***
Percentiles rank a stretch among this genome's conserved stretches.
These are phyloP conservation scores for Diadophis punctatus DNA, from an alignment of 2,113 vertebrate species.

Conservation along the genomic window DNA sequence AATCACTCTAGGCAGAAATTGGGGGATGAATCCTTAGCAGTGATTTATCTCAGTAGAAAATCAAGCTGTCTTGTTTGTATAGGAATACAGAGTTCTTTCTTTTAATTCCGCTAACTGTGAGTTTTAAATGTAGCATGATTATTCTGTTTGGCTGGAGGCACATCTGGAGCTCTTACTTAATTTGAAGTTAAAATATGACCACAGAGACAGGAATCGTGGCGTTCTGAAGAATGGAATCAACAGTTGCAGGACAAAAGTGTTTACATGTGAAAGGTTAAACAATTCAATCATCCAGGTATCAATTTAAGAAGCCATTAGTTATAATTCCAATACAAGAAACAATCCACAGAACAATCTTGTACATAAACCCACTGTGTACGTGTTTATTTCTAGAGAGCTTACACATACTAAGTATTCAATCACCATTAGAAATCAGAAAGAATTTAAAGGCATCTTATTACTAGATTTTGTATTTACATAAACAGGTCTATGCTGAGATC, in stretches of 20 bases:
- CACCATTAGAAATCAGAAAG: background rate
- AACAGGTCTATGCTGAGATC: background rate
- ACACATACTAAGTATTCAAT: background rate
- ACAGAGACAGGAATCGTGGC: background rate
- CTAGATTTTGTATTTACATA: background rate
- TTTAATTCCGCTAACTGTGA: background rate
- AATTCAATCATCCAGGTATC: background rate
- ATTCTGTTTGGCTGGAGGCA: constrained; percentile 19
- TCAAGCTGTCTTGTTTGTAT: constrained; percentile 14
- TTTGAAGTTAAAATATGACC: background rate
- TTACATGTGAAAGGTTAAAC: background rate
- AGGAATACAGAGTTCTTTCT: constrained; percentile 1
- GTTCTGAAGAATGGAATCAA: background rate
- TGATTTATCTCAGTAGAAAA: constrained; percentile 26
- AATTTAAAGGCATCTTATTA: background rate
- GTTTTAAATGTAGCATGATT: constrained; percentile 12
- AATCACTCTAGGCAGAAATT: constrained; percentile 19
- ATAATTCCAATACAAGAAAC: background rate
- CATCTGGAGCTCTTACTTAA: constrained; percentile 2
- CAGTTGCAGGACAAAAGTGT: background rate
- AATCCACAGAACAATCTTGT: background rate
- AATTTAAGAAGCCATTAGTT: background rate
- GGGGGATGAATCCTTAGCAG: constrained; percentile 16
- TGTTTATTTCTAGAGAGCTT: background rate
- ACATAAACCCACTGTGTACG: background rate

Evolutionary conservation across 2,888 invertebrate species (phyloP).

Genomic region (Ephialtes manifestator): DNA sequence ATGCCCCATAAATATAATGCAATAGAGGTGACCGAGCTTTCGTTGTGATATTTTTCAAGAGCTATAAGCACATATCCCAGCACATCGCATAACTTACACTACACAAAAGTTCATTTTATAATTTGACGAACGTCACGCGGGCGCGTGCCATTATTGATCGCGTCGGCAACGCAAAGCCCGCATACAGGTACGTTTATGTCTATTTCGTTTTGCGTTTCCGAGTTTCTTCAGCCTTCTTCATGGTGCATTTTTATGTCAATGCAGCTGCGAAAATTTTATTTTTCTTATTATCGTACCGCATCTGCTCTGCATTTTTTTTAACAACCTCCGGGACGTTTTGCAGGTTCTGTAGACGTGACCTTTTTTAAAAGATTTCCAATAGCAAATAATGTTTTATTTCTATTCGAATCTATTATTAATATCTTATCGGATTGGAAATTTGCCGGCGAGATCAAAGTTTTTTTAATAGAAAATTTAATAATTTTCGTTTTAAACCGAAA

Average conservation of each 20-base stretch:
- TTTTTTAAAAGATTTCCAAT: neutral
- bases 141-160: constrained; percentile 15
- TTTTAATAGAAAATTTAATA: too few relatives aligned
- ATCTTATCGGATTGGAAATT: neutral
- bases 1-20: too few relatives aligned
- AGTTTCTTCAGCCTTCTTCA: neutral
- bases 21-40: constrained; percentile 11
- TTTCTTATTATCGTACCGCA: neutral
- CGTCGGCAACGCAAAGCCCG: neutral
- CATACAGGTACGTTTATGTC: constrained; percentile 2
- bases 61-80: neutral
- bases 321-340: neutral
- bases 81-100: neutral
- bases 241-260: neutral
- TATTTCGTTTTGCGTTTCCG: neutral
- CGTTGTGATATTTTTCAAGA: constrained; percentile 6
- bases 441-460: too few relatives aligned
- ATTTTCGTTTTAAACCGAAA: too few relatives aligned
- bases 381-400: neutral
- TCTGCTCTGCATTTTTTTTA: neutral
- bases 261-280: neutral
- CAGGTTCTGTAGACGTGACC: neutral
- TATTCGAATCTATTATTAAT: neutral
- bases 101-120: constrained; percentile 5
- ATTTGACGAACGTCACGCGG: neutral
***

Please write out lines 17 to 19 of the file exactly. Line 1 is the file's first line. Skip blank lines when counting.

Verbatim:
- TGATTTATCTCAGTAGAAAA: constrained; percentile 26
- AATTTAAAGGCATCTTATTA: background rate
- GTTTTAAATGTAGCATGATT: constrained; percentile 12